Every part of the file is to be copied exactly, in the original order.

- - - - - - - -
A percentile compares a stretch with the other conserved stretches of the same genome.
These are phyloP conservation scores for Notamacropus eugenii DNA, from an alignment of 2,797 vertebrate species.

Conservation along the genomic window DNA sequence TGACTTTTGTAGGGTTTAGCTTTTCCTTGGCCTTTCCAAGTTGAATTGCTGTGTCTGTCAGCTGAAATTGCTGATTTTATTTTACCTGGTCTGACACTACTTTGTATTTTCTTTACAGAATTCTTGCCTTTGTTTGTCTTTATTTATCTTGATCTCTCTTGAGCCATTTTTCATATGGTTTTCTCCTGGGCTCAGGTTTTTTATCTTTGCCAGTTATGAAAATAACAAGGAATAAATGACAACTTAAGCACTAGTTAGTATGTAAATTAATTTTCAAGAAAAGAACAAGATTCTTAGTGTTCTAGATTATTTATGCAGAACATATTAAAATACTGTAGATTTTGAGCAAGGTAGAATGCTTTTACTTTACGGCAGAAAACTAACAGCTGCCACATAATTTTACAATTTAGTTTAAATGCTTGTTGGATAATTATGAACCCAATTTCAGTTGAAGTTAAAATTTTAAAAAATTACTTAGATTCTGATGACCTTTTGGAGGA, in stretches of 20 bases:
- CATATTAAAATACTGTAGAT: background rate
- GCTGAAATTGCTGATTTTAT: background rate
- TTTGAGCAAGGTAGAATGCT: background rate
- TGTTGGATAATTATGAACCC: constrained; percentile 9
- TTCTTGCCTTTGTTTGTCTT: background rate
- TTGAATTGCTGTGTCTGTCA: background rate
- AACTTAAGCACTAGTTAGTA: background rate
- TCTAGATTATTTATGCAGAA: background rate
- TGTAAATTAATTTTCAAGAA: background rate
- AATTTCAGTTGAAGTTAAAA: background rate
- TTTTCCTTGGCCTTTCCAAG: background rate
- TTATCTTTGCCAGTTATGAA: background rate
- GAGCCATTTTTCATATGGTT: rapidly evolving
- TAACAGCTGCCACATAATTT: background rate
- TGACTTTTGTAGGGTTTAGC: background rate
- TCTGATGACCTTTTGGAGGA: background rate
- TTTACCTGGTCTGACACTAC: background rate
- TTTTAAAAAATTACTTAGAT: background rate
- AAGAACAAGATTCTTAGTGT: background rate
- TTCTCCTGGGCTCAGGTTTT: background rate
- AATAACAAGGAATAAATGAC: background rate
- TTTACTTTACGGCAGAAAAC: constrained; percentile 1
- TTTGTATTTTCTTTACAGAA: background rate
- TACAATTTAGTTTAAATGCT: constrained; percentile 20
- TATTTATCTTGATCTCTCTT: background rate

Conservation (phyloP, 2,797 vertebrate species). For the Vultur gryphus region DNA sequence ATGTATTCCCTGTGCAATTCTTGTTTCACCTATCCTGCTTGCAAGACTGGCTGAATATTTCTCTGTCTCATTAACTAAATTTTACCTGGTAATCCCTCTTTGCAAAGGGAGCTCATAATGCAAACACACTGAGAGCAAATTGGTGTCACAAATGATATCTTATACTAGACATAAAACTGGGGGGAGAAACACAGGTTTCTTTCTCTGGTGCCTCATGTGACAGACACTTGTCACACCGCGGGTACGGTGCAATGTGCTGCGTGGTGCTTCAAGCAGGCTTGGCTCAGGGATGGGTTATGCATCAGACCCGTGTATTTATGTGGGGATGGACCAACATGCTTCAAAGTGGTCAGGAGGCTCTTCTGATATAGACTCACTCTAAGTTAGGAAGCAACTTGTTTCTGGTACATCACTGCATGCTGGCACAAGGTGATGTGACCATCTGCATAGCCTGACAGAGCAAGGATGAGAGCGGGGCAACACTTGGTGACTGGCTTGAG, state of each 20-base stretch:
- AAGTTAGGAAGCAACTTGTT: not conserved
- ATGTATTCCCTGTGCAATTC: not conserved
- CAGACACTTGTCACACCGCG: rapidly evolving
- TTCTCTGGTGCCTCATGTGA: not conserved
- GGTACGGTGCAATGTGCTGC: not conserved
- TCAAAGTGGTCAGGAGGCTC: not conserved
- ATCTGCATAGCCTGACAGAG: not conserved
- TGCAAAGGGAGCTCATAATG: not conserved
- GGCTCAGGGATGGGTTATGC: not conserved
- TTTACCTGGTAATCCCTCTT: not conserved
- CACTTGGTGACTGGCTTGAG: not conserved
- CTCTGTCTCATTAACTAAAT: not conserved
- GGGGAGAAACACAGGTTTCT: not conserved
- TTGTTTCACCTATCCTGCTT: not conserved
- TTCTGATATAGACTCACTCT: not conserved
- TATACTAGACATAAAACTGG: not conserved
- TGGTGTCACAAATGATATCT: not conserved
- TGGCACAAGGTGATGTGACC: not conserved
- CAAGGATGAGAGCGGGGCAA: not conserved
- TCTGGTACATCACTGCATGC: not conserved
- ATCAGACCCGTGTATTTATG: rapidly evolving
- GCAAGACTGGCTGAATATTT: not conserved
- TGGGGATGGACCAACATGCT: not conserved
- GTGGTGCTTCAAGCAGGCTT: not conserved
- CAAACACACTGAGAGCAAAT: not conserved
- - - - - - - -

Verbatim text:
A percentile compares a stretch with the other conserved stretches of the same genome.
These are phyloP conservation scores for Notamacropus eugenii DNA, from an alignment of 2,797 vertebrate species.

Conservation along the genomic window DNA sequence TGACTTTTGTAGGGTTTAGCTTTTCCTTGGCCTTTCCAAGTTGAATTGCTGTGTCTGTCAGCTGAAATTGCTGATTTTATTTTACCTGGTCTGACACTACTTTGTATTTTCTTTACAGAATTCTTGCCTTTGTTTGTCTTTATTTATCTTGATCTCTCTTGAGCCATTTTTCATATGGTTTTCTCCTGGGCTCAGGTTTTTTATCTTTGCCAGTTATGAAAATAACAAGGAATAAATGACAACTTAAGCACTAGTTAGTATGTAAATTAATTTTCAAGAAAAGAACAAGATTCTTAGTGTTCTAGATTATTTATGCAGAACATATTAAAATACTGTAGATTTTGAGCAAGGTAGAATGCTTTTACTTTACGGCAGAAAACTAACAGCTGCCACATAATTTTACAATTTAGTTTAAATGCTTGTTGGATAATTATGAACCCAATTTCAGTTGAAGTTAAAATTTTAAAAAATTACTTAGATTCTGATGACCTTTTGGAGGA, in stretches of 20 bases:
- CATATTAAAATACTGTAGAT: background rate
- GCTGAAATTGCTGATTTTAT: background rate
- TTTGAGCAAGGTAGAATGCT: background rate
- TGTTGGATAATTATGAACCC: constrained; percentile 9
- TTCTTGCCTTTGTTTGTCTT: background rate
- TTGAATTGCTGTGTCTGTCA: background rate
- AACTTAAGCACTAGTTAGTA: background rate
- TCTAGATTATTTATGCAGAA: background rate
- TGTAAATTAATTTTCAAGAA: background rate
- AATTTCAGTTGAAGTTAAAA: background rate
- TTTTCCTTGGCCTTTCCAAG: background rate
- TTATCTTTGCCAGTTATGAA: background rate
- GAGCCATTTTTCATATGGTT: rapidly evolving
- TAACAGCTGCCACATAATTT: background rate
- TGACTTTTGTAGGGTTTAGC: background rate
- TCTGATGACCTTTTGGAGGA: background rate
- TTTACCTGGTCTGACACTAC: background rate
- TTTTAAAAAATTACTTAGAT: background rate
- AAGAACAAGATTCTTAGTGT: background rate
- TTCTCCTGGGCTCAGGTTTT: background rate
- AATAACAAGGAATAAATGAC: background rate
- TTTACTTTACGGCAGAAAAC: constrained; percentile 1
- TTTGTATTTTCTTTACAGAA: background rate
- TACAATTTAGTTTAAATGCT: constrained; percentile 20
- TATTTATCTTGATCTCTCTT: background rate

Conservation (phyloP, 2,797 vertebrate species). For the Vultur gryphus region DNA sequence ATGTATTCCCTGTGCAATTCTTGTTTCACCTATCCTGCTTGCAAGACTGGCTGAATATTTCTCTGTCTCATTAACTAAATTTTACCTGGTAATCCCTCTTTGCAAAGGGAGCTCATAATGCAAACACACTGAGAGCAAATTGGTGTCACAAATGATATCTTATACTAGACATAAAACTGGGGGGAGAAACACAGGTTTCTTTCTCTGGTGCCTCATGTGACAGACACTTGTCACACCGCGGGTACGGTGCAATGTGCTGCGTGGTGCTTCAAGCAGGCTTGGCTCAGGGATGGGTTATGCATCAGACCCGTGTATTTATGTGGGGATGGACCAACATGCTTCAAAGTGGTCAGGAGGCTCTTCTGATATAGACTCACTCTAAGTTAGGAAGCAACTTGTTTCTGGTACATCACTGCATGCTGGCACAAGGTGATGTGACCATCTGCATAGCCTGACAGAGCAAGGATGAGAGCGGGGCAACACTTGGTGACTGGCTTGAG, state of each 20-base stretch:
- AAGTTAGGAAGCAACTTGTT: not conserved
- ATGTATTCCCTGTGCAATTC: not conserved
- CAGACACTTGTCACACCGCG: rapidly evolving
- TTCTCTGGTGCCTCATGTGA: not conserved
- GGTACGGTGCAATGTGCTGC: not conserved
- TCAAAGTGGTCAGGAGGCTC: not conserved
- ATCTGCATAGCCTGACAGAG: not conserved
- TGCAAAGGGAGCTCATAATG: not conserved
- GGCTCAGGGATGGGTTATGC: not conserved
- TTTACCTGGTAATCCCTCTT: not conserved
- CACTTGGTGACTGGCTTGAG: not conserved
- CTCTGTCTCATTAACTAAAT: not conserved
- GGGGAGAAACACAGGTTTCT: not conserved
- TTGTTTCACCTATCCTGCTT: not conserved
- TTCTGATATAGACTCACTCT: not conserved
- TATACTAGACATAAAACTGG: not conserved
- TGGTGTCACAAATGATATCT: not conserved
- TGGCACAAGGTGATGTGACC: not conserved
- CAAGGATGAGAGCGGGGCAA: not conserved
- TCTGGTACATCACTGCATGC: not conserved
- ATCAGACCCGTGTATTTATG: rapidly evolving
- GCAAGACTGGCTGAATATTT: not conserved
- TGGGGATGGACCAACATGCT: not conserved
- GTGGTGCTTCAAGCAGGCTT: not conserved
- CAAACACACTGAGAGCAAAT: not conserved